Democracy seems to be in fashion right now. Not perhaps in all parts of the world (hi there, General el-Sisi), but definitely in the west. Mind you, not just any democracy: the representative kind is so last century, we want the direct kind.
Out of the countries I’m familiar with, United Kingdom seems to trot out the direct democracy card every time a thorny EU question comes up, in a wonderful attempt by politicians to wash their hands of difficult decisions (which I thought was what politicians were elected for) and Finland has been the last one to fall head over heels in love with direct democracy. I’m intrigued to see how long that infatuation lasts, considering how little results you get for all that brouhaha. In the particularly diluted Finnish version of direct democracy the Parliament doesn’t even have to bring a question raised by a successful citizens’ initiative to a vote. So far, as far as I understand, exactly zero such initiatives have been voted on. While the citizenry has been quite enthusiastic about their new found political power, the politicians have been decidedly less so.
This might just as well be for the better. I have had the privilege of observing the frontrunner in direct democracy for a number of years now, and my feelings about the whole thing are very mixed. The Swiss system works, to a large extent, but that might just be because it is Switzerland. The country and its political system are both quite peculiar. The Swiss are extremely wary of anyone getting one up over the rest. There is no capital city, there are four official languages, and the presidency rotates every year among the members of the Federal Council (the Cabinet) – the Council itself being the official Head of State. Try THAT at home...
As far as direct democracy is concerned, it is very real: Anyone can introduce initiatives to either reject laws passed by the General Assembly, or force the country to adopt new ones, including amendments to the Constitution. Many cantons, including Geneva, also permit referendums at the local level.
This can actually be quite tiring. Although there are sometimes sensible initiatives to get at least the conversation going on issues that are important to the population but less attractive to politicians, in its more usual form direct democracy permits special interest groups to hijack the national (or local) discussion with their niche interests. The system also demands a lot from the population. There is a vote going on about once a month on one initiative or another, and the issues are rarely straightforward. Most people just don’t have the patience to inform themselves of all the relevant aspects of a given question, which leaves the door open to knee-jerk decisions based on first, often emotional, impressions. This unfortunately also shows. The streets are always full of posters urging people to vote one way or another on a given issue, and the message, when given in a single picture with a few sentences, is rarely nuanced. Most of the time it is cringe-worthy, even on issues with which I agree.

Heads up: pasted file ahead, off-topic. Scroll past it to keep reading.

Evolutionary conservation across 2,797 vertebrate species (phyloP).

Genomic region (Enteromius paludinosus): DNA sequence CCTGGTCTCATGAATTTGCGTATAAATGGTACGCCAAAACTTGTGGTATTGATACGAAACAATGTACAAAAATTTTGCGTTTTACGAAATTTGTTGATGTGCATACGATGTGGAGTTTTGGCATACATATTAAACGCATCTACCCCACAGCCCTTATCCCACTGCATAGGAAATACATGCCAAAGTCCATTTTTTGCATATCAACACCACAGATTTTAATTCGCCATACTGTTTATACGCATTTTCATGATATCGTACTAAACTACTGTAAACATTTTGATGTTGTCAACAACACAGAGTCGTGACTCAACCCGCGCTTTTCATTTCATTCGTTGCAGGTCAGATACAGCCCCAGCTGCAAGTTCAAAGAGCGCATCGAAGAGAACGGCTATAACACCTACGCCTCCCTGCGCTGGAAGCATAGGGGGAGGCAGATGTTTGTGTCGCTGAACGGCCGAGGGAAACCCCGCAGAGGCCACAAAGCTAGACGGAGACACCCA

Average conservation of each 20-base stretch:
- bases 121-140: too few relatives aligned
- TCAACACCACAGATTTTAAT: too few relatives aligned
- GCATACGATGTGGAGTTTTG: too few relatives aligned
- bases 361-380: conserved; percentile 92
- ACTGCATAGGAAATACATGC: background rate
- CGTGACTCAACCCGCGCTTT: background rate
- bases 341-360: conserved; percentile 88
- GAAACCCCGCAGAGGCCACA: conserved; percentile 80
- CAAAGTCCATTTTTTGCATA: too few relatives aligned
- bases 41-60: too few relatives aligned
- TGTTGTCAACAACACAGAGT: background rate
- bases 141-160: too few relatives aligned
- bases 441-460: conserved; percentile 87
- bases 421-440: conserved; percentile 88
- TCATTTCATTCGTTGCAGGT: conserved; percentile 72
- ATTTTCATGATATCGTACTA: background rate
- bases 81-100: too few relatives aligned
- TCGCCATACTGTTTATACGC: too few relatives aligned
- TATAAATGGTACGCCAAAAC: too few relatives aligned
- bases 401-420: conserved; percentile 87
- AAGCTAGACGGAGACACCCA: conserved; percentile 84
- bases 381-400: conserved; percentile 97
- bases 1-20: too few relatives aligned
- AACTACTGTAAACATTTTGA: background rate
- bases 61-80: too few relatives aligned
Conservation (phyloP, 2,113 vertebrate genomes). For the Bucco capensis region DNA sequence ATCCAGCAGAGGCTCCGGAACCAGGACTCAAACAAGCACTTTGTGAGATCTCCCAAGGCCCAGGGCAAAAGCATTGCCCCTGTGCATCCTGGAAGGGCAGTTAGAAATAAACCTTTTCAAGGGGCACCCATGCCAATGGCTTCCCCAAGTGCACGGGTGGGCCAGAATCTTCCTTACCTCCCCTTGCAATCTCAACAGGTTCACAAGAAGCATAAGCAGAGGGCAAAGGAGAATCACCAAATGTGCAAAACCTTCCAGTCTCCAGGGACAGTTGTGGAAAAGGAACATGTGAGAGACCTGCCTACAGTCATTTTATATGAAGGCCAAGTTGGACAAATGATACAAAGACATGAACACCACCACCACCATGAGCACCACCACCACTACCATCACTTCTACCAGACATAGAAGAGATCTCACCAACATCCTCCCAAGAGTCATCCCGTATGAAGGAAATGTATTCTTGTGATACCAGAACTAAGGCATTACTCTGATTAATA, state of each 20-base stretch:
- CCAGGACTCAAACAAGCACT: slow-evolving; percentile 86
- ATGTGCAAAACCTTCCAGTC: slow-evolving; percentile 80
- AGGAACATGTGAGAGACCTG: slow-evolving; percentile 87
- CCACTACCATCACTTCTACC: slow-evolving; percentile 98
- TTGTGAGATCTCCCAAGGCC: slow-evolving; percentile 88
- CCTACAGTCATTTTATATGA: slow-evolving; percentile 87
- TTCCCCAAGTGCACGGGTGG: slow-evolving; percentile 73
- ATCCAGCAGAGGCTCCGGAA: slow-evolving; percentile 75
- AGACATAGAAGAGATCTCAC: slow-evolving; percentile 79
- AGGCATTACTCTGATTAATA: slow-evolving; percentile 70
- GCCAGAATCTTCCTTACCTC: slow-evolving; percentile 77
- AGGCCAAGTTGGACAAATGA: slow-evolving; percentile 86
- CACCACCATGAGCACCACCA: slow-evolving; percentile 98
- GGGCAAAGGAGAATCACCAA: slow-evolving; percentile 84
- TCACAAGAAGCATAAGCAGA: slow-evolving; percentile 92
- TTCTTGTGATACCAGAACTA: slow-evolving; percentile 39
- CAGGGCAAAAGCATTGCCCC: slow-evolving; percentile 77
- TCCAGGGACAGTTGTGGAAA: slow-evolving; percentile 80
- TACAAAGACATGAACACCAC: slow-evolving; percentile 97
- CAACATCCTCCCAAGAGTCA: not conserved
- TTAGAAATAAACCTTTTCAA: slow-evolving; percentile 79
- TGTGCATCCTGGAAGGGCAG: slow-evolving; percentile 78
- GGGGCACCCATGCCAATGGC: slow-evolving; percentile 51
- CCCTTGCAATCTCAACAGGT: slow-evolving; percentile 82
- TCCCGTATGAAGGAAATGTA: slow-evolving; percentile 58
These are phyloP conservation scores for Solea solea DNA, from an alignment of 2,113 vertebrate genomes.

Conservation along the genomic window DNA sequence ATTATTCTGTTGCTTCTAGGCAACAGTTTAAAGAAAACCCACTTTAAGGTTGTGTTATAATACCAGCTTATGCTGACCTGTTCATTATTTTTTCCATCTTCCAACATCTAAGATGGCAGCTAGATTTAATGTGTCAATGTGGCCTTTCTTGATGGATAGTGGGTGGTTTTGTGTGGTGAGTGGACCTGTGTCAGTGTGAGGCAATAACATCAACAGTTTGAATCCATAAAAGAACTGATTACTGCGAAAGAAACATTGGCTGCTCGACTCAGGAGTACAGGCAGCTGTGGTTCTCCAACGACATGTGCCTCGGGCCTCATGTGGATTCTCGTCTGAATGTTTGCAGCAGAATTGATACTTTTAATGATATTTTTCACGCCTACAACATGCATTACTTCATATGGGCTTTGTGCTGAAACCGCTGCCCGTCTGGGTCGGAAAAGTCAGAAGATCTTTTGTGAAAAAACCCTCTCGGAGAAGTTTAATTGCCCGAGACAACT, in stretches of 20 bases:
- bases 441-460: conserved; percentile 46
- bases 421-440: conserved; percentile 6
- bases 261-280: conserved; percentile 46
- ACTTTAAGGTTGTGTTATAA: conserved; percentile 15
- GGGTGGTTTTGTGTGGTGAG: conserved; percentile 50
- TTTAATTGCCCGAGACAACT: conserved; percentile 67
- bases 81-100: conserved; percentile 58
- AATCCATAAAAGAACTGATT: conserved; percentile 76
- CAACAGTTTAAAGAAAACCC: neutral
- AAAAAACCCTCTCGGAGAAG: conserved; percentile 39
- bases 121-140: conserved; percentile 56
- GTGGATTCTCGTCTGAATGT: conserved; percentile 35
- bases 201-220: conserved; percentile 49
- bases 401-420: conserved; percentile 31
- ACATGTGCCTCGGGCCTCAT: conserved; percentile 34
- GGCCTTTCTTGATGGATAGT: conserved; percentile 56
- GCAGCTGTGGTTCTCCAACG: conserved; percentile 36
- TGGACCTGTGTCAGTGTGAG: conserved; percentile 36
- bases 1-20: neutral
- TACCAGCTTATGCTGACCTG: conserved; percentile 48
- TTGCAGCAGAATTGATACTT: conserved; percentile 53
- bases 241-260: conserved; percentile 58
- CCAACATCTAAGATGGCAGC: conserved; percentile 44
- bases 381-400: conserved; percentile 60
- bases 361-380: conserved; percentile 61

The easy example is of course immigration. UDC/SVP, the local right-wing party (think Front National in France, UKIP in Great Britain or Perussuomalaiset in Finland), at regular intervals brings one anti-immigration measure or another to a vote, just to keep the issue perpetually on the agenda.* The garishness of this really hit me when my friend J, who is Jewish, remarked drily upon getting off the train from Paris that the posters around the Geneva station is what Berlin must have looked like in the 1930s. Ouch. Here is an example of a poster that the citizens are currently being bombarded with, as yet another UDC initiative to reduce immigration is coming to a vote:
As I said, hardly subtle.
So before you ask for more direct democracy, ask yourself whether you want to spend a lot of time educating yourself about complex political issues almost every month, as opposed to once every 4-6 years (when general elections are held). Ask also whether you would want to have the political discussion dominated by emotive questions pushed by groups obsessed by marginal issues.
Political activity and interest is good. The two times I’ve personally witnessed political excitement were in Kenya when the first post-Moi election was held in late 2002 and in Paris in the run up to the 2007 presidential election. What seemed to electrify people was real choice, and potential real change. This never appears to happen in countries like Finland where there is a wide coalition in power no matter what one votes or United Kingdom where the majority of parliamentary seats are always safe in a first-past-the-post system. But nor does it seem to happen in the queen of direct democracy, Switzerland.
The key does not seem to be lots of opportunities to impact the little things, but an occasional opportunity to have a real say in the big things. Sometimes less democracy can be more.
Or do you disagree?
*Switzerland on the whole is a very open, pro-immigration place, which I must mention in case anyone suffered from a bout of holier-than-thou snootiness as a result of that poster.